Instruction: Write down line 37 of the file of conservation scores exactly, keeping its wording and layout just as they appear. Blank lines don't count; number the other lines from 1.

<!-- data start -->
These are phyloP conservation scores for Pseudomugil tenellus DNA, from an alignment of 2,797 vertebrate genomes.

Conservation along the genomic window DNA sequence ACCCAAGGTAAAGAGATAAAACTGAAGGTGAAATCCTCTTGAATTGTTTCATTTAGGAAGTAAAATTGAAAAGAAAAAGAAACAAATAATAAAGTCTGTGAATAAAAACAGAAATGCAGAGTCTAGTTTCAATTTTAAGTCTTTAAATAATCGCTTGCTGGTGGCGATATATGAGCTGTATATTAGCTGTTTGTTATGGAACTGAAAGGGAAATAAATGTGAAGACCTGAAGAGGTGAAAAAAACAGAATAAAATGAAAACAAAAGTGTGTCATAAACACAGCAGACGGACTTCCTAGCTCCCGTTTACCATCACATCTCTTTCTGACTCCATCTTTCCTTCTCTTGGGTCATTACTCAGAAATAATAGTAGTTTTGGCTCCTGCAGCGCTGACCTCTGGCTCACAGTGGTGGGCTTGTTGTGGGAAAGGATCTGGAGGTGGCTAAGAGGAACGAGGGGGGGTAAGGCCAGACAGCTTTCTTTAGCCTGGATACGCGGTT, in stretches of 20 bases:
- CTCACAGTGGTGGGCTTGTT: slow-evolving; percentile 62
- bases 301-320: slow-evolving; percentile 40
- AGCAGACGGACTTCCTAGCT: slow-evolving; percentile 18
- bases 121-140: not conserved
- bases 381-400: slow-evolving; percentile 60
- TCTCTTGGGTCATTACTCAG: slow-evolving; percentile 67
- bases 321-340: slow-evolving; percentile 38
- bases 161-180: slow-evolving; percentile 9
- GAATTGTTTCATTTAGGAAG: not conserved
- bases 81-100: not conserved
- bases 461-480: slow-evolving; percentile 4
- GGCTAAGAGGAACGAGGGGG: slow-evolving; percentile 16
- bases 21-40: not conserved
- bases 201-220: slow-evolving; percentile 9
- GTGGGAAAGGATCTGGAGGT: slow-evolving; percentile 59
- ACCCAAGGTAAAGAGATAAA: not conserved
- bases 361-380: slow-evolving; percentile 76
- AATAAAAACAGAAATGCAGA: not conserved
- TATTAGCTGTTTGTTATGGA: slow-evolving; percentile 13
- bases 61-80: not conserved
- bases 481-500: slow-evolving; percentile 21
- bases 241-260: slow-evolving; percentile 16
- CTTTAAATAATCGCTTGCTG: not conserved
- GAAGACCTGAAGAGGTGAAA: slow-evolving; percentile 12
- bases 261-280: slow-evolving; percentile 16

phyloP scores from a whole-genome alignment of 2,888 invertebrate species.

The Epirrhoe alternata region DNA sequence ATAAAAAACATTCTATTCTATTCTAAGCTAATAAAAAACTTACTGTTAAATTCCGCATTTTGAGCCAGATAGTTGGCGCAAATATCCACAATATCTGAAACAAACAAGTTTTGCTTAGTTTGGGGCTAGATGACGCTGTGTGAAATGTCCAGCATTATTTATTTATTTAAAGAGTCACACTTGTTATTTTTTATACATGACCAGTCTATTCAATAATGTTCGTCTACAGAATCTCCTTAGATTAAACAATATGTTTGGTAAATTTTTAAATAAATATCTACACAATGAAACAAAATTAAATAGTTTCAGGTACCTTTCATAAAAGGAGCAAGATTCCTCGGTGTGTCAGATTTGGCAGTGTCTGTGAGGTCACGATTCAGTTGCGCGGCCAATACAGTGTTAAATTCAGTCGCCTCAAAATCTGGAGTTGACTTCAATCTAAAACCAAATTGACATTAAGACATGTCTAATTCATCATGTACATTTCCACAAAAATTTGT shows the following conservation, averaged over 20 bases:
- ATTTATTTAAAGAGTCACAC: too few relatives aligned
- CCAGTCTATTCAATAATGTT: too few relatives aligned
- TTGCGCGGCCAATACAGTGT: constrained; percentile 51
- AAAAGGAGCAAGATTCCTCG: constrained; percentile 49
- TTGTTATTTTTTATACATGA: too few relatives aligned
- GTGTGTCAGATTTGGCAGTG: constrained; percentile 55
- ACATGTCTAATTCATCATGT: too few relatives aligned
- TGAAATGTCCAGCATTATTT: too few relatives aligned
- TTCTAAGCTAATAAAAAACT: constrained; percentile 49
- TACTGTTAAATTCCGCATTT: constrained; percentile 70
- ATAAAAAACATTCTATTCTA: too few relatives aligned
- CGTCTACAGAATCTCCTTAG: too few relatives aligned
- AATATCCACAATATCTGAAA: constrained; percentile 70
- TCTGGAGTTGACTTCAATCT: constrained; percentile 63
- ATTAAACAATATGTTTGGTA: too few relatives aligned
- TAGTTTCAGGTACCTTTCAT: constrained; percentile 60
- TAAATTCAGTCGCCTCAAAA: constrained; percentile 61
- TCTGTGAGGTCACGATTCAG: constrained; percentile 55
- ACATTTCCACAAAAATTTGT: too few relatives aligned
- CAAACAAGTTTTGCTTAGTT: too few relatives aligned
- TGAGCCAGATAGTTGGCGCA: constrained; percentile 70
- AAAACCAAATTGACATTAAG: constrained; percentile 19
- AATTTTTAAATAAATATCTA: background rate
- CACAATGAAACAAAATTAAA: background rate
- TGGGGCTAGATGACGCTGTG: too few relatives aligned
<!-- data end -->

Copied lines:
- TGAAATGTCCAGCATTATTT: too few relatives aligned